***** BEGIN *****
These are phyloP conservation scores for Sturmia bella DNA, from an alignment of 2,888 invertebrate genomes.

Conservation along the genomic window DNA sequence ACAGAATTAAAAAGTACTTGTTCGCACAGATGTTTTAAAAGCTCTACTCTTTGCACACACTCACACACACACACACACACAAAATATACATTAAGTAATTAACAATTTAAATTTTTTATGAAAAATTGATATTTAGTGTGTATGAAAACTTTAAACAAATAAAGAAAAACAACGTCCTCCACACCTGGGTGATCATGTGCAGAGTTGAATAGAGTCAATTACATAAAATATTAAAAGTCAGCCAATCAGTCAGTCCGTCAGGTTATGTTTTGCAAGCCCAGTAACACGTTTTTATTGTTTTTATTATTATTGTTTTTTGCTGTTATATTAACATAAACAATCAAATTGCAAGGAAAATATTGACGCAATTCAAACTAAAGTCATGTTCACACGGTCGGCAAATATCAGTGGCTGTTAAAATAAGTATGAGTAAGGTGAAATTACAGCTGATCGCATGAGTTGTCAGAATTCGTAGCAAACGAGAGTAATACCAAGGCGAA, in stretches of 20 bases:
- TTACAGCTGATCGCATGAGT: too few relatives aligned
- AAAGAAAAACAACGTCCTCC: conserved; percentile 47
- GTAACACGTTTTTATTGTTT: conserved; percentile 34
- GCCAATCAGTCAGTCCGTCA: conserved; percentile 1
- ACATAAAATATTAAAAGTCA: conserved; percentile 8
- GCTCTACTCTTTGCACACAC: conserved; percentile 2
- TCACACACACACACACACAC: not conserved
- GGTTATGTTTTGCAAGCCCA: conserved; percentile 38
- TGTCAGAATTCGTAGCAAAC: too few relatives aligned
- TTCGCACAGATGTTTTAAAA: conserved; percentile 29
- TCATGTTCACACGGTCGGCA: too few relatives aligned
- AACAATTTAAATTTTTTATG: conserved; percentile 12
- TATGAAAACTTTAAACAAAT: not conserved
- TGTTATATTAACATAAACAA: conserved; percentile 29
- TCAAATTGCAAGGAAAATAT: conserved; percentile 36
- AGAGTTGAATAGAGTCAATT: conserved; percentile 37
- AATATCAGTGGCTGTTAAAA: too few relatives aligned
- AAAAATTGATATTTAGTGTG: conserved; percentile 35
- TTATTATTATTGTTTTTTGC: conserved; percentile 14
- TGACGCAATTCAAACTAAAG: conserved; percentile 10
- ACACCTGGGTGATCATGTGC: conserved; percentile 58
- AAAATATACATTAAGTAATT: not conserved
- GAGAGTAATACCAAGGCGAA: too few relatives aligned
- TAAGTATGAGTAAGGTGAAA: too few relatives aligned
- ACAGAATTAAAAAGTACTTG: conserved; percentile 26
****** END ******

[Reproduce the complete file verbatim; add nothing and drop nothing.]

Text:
These are phyloP conservation scores for Sturmia bella DNA, from an alignment of 2,888 invertebrate genomes.

Conservation along the genomic window DNA sequence ACAGAATTAAAAAGTACTTGTTCGCACAGATGTTTTAAAAGCTCTACTCTTTGCACACACTCACACACACACACACACACAAAATATACATTAAGTAATTAACAATTTAAATTTTTTATGAAAAATTGATATTTAGTGTGTATGAAAACTTTAAACAAATAAAGAAAAACAACGTCCTCCACACCTGGGTGATCATGTGCAGAGTTGAATAGAGTCAATTACATAAAATATTAAAAGTCAGCCAATCAGTCAGTCCGTCAGGTTATGTTTTGCAAGCCCAGTAACACGTTTTTATTGTTTTTATTATTATTGTTTTTTGCTGTTATATTAACATAAACAATCAAATTGCAAGGAAAATATTGACGCAATTCAAACTAAAGTCATGTTCACACGGTCGGCAAATATCAGTGGCTGTTAAAATAAGTATGAGTAAGGTGAAATTACAGCTGATCGCATGAGTTGTCAGAATTCGTAGCAAACGAGAGTAATACCAAGGCGAA, in stretches of 20 bases:
- TTACAGCTGATCGCATGAGT: too few relatives aligned
- AAAGAAAAACAACGTCCTCC: conserved; percentile 47
- GTAACACGTTTTTATTGTTT: conserved; percentile 34
- GCCAATCAGTCAGTCCGTCA: conserved; percentile 1
- ACATAAAATATTAAAAGTCA: conserved; percentile 8
- GCTCTACTCTTTGCACACAC: conserved; percentile 2
- TCACACACACACACACACAC: not conserved
- GGTTATGTTTTGCAAGCCCA: conserved; percentile 38
- TGTCAGAATTCGTAGCAAAC: too few relatives aligned
- TTCGCACAGATGTTTTAAAA: conserved; percentile 29
- TCATGTTCACACGGTCGGCA: too few relatives aligned
- AACAATTTAAATTTTTTATG: conserved; percentile 12
- TATGAAAACTTTAAACAAAT: not conserved
- TGTTATATTAACATAAACAA: conserved; percentile 29
- TCAAATTGCAAGGAAAATAT: conserved; percentile 36
- AGAGTTGAATAGAGTCAATT: conserved; percentile 37
- AATATCAGTGGCTGTTAAAA: too few relatives aligned
- AAAAATTGATATTTAGTGTG: conserved; percentile 35
- TTATTATTATTGTTTTTTGC: conserved; percentile 14
- TGACGCAATTCAAACTAAAG: conserved; percentile 10
- ACACCTGGGTGATCATGTGC: conserved; percentile 58
- AAAATATACATTAAGTAATT: not conserved
- GAGAGTAATACCAAGGCGAA: too few relatives aligned
- TAAGTATGAGTAAGGTGAAA: too few relatives aligned
- ACAGAATTAAAAAGTACTTG: conserved; percentile 26